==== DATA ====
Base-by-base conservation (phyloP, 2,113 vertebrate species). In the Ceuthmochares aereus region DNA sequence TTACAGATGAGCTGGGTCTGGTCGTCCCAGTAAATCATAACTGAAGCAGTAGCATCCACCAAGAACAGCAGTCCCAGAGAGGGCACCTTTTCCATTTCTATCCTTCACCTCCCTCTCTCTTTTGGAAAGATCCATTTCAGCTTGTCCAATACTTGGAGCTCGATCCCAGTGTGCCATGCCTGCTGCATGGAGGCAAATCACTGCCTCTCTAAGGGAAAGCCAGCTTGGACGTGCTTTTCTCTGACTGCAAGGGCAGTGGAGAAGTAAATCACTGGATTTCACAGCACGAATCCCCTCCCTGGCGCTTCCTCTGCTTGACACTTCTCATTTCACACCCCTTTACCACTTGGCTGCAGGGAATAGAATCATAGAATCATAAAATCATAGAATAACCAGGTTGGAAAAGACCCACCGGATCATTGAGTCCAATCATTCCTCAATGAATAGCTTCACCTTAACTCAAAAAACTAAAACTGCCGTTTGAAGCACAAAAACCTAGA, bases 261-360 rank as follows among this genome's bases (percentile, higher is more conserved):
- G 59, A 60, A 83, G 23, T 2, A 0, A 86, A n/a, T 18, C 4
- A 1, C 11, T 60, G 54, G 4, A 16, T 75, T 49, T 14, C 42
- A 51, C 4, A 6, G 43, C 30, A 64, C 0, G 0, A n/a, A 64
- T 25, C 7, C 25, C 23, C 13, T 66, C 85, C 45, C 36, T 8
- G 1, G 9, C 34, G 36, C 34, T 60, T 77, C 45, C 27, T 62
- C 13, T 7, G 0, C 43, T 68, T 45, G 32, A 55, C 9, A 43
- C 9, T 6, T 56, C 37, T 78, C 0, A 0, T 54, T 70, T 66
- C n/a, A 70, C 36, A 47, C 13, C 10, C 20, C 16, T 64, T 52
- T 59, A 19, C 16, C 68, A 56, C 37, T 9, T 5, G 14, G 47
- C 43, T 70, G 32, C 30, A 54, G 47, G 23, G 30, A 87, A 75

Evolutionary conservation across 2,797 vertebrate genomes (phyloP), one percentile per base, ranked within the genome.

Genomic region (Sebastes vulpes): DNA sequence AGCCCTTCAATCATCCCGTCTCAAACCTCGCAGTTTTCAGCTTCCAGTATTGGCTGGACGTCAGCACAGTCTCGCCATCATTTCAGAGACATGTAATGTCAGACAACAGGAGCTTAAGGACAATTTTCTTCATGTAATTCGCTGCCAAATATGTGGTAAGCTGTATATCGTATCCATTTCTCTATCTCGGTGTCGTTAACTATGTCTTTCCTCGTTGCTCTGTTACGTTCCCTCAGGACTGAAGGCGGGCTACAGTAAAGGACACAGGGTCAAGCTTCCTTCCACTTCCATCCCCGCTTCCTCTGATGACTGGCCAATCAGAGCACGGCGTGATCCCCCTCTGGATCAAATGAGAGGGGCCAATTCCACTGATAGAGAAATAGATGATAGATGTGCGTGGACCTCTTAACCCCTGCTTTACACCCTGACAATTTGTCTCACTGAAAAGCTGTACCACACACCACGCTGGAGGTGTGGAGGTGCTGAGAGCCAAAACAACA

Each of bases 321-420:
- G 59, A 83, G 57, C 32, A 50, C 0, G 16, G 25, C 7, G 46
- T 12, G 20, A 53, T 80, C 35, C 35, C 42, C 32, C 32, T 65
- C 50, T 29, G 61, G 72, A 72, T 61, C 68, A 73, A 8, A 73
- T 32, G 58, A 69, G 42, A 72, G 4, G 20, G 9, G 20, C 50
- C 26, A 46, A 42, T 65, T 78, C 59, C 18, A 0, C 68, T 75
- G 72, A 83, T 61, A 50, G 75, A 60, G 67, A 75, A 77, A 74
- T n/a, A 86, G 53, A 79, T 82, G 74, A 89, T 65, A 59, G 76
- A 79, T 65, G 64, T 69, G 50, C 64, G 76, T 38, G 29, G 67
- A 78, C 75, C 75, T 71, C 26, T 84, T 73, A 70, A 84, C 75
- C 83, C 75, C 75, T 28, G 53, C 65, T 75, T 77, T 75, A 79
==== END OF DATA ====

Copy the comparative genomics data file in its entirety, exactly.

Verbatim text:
Base-by-base conservation (phyloP, 2,113 vertebrate species). In the Ceuthmochares aereus region DNA sequence TTACAGATGAGCTGGGTCTGGTCGTCCCAGTAAATCATAACTGAAGCAGTAGCATCCACCAAGAACAGCAGTCCCAGAGAGGGCACCTTTTCCATTTCTATCCTTCACCTCCCTCTCTCTTTTGGAAAGATCCATTTCAGCTTGTCCAATACTTGGAGCTCGATCCCAGTGTGCCATGCCTGCTGCATGGAGGCAAATCACTGCCTCTCTAAGGGAAAGCCAGCTTGGACGTGCTTTTCTCTGACTGCAAGGGCAGTGGAGAAGTAAATCACTGGATTTCACAGCACGAATCCCCTCCCTGGCGCTTCCTCTGCTTGACACTTCTCATTTCACACCCCTTTACCACTTGGCTGCAGGGAATAGAATCATAGAATCATAAAATCATAGAATAACCAGGTTGGAAAAGACCCACCGGATCATTGAGTCCAATCATTCCTCAATGAATAGCTTCACCTTAACTCAAAAAACTAAAACTGCCGTTTGAAGCACAAAAACCTAGA, bases 261-360 rank as follows among this genome's bases (percentile, higher is more conserved):
- G 59, A 60, A 83, G 23, T 2, A 0, A 86, A n/a, T 18, C 4
- A 1, C 11, T 60, G 54, G 4, A 16, T 75, T 49, T 14, C 42
- A 51, C 4, A 6, G 43, C 30, A 64, C 0, G 0, A n/a, A 64
- T 25, C 7, C 25, C 23, C 13, T 66, C 85, C 45, C 36, T 8
- G 1, G 9, C 34, G 36, C 34, T 60, T 77, C 45, C 27, T 62
- C 13, T 7, G 0, C 43, T 68, T 45, G 32, A 55, C 9, A 43
- C 9, T 6, T 56, C 37, T 78, C 0, A 0, T 54, T 70, T 66
- C n/a, A 70, C 36, A 47, C 13, C 10, C 20, C 16, T 64, T 52
- T 59, A 19, C 16, C 68, A 56, C 37, T 9, T 5, G 14, G 47
- C 43, T 70, G 32, C 30, A 54, G 47, G 23, G 30, A 87, A 75

Evolutionary conservation across 2,797 vertebrate genomes (phyloP), one percentile per base, ranked within the genome.

Genomic region (Sebastes vulpes): DNA sequence AGCCCTTCAATCATCCCGTCTCAAACCTCGCAGTTTTCAGCTTCCAGTATTGGCTGGACGTCAGCACAGTCTCGCCATCATTTCAGAGACATGTAATGTCAGACAACAGGAGCTTAAGGACAATTTTCTTCATGTAATTCGCTGCCAAATATGTGGTAAGCTGTATATCGTATCCATTTCTCTATCTCGGTGTCGTTAACTATGTCTTTCCTCGTTGCTCTGTTACGTTCCCTCAGGACTGAAGGCGGGCTACAGTAAAGGACACAGGGTCAAGCTTCCTTCCACTTCCATCCCCGCTTCCTCTGATGACTGGCCAATCAGAGCACGGCGTGATCCCCCTCTGGATCAAATGAGAGGGGCCAATTCCACTGATAGAGAAATAGATGATAGATGTGCGTGGACCTCTTAACCCCTGCTTTACACCCTGACAATTTGTCTCACTGAAAAGCTGTACCACACACCACGCTGGAGGTGTGGAGGTGCTGAGAGCCAAAACAACA

Each of bases 321-420:
- G 59, A 83, G 57, C 32, A 50, C 0, G 16, G 25, C 7, G 46
- T 12, G 20, A 53, T 80, C 35, C 35, C 42, C 32, C 32, T 65
- C 50, T 29, G 61, G 72, A 72, T 61, C 68, A 73, A 8, A 73
- T 32, G 58, A 69, G 42, A 72, G 4, G 20, G 9, G 20, C 50
- C 26, A 46, A 42, T 65, T 78, C 59, C 18, A 0, C 68, T 75
- G 72, A 83, T 61, A 50, G 75, A 60, G 67, A 75, A 77, A 74
- T n/a, A 86, G 53, A 79, T 82, G 74, A 89, T 65, A 59, G 76
- A 79, T 65, G 64, T 69, G 50, C 64, G 76, T 38, G 29, G 67
- A 78, C 75, C 75, T 71, C 26, T 84, T 73, A 70, A 84, C 75
- C 83, C 75, C 75, T 28, G 53, C 65, T 75, T 77, T 75, A 79